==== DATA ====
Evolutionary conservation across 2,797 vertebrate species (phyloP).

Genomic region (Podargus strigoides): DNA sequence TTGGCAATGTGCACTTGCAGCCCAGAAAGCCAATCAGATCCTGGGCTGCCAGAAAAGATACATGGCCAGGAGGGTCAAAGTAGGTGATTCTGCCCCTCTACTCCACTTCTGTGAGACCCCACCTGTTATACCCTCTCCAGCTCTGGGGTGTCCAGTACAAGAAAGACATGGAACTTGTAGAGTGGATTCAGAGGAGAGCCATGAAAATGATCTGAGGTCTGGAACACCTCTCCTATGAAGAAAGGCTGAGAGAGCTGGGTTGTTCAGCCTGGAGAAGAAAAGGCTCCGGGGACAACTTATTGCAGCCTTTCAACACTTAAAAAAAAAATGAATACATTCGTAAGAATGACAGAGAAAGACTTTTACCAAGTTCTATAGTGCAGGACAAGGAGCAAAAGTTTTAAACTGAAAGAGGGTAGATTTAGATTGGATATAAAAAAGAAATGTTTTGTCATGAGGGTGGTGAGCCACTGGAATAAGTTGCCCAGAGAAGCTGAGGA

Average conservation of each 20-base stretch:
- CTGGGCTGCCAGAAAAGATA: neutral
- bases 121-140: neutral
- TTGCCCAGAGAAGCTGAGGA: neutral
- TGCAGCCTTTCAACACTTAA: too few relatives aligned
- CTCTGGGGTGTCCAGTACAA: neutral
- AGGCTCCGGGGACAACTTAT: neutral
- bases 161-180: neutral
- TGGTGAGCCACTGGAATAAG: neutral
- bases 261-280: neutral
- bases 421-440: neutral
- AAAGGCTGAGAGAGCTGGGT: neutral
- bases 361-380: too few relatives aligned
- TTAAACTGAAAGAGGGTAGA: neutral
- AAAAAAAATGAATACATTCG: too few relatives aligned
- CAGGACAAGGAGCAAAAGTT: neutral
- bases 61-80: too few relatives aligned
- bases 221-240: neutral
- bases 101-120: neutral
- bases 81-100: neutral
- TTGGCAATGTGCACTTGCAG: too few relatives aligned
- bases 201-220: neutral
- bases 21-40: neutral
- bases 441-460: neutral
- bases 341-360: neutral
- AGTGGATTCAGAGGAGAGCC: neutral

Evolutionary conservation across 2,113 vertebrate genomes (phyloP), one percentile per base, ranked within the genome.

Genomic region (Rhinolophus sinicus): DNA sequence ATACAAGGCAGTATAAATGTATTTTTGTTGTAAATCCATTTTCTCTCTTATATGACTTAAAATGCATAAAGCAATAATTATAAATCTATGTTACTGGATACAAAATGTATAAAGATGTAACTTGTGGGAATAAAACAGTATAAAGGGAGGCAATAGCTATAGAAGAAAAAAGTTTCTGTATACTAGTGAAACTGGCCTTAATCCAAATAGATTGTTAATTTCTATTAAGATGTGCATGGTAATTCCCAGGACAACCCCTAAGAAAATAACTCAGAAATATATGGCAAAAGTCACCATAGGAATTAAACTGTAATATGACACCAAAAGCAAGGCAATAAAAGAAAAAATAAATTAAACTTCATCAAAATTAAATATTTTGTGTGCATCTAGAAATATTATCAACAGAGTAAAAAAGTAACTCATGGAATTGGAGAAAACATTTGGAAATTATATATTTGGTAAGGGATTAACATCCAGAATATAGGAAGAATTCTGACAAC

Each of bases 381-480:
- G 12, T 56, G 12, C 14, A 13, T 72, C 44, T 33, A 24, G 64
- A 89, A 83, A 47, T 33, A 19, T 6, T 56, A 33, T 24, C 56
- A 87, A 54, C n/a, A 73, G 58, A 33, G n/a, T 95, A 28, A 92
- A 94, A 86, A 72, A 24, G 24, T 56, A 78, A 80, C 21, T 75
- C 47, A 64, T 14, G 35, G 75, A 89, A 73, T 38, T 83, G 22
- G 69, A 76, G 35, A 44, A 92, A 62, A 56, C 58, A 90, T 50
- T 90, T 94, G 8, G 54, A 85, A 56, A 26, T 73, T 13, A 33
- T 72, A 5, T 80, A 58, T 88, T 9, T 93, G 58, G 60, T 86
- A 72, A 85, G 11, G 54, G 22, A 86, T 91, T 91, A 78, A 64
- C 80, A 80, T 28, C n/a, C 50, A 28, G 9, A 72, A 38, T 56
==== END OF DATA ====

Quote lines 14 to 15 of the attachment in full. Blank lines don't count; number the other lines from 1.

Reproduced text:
- AAAGGCTGAGAGAGCTGGGT: neutral
- bases 361-380: too few relatives aligned